Order of the day – An item of business which the House, through its Programme Committee, has ordered to be set down for discussion on a particular day.

Out of order – Something that is said or done that is not in accordance with the recognised parliamentary rules or practice.

P

Point of order – A question by a member to the Chair as to whether proceedings in a meeting are in accordance with the rules or practice.

Proportional representation – Representation of parties in an elected body in proportion to the votes they received in an election.

Portfolio committee - A committee whose membership is confined to a specific number of members of the National Assembly. Portfolio committees exercise oversight over a particular government department or “portfolio” and deal with bills within that portfolio.

Presiding Officer – A member elected or appointed to chair House sittings. The term also refers to the elected political leaders of the institution.

Proceedings – The business conducted in the House or in a committee.

R

Reading – A formal stage in the passage of a bill through the National Assembly.

Rules – The formally agreed directives according to which the business of the Houses and committees is conducted.

Ruling – A formal decision by a Presiding Officer, usually on a matter of procedure and relating to the rules and practice of the House.

S

Senate – From 1994 until the adoption of the Constitution in 1996, the House which together with the National Assembly formed South Africa’s bicameral Parliament.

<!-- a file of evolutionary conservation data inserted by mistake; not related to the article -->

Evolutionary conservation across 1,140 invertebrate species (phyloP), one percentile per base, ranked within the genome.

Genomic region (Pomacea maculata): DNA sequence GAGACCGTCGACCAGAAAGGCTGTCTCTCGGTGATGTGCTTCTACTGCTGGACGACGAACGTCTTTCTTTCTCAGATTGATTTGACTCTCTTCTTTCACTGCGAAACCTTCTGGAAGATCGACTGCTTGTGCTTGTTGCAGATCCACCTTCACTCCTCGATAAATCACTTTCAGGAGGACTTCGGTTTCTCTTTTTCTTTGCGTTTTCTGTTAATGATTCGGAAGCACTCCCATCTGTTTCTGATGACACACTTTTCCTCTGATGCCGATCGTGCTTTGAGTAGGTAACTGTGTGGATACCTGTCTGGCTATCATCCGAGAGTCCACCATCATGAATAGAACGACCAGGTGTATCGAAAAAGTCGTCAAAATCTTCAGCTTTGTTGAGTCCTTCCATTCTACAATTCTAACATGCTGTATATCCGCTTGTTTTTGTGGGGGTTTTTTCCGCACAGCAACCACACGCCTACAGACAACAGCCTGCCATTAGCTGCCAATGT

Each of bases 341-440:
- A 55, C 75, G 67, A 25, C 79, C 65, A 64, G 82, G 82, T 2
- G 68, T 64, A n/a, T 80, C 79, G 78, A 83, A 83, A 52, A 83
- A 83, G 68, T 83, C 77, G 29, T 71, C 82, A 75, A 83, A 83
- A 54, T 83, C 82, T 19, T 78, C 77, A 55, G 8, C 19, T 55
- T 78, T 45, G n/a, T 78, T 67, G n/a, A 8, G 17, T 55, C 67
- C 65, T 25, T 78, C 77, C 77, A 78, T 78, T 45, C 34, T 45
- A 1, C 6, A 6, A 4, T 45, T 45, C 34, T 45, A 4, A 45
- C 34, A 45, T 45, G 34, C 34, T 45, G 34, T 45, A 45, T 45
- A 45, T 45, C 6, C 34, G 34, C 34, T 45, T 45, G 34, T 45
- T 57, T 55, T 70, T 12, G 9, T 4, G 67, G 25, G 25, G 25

Select committee – A committee whose membership is confined to a specific number of members of the National Council of Provinces. Select committees monitor a cluster of state departments and deal with bills relating to those departments.

Serjeant at Arms - An officer of the National Assembly who conducts the Speaker or Presiding Officer into the Chamber each sitting day, bearing the Mace.

Speaker – The principal presiding officer of the National Assembly, elected by the House.

Statutes – Acts of Parliament or a legislative body. Together these enactments make up the Statute Book, usually a series of volumes that form a complete official record.

T

Tagging – In terms of the Constitution, different bills follow different processes within Parliament, depending on their content. Tagging refers to the classification of a bill into its appropriate legislative category.

Tricameral Parliament – A Parliament consisting of three Chambers or Houses, e.g. from 1984 to 1994 South Africa had a tricameral system comprised of the House of Assembly, House of Representatives and House of Delegates.

U

Unparliamentary language – The use of offensive or unbecoming language by a member in proceedings of the House or a committee. If found guilty of this offence, members will be asked to withdraw the offending remark.

Usher of the Black Rod - An officer of the National Council of Provinces who conducts the Chairperson of the National Council of Provinces or Presiding Officer into the House each sitting day, bearing the Black Rod.

W

Westminster system – A system of government originating in Britain, the main features of which are a head of state (the Queen) who is not the head of government (Prime Minister) and an executive which is drawn from and directly responsible to Parliament.

Whip – A member of a political party who is responsible for organising the party’s participation in Parliament. Combined, the whips are sometimes referred to as “the whippery”.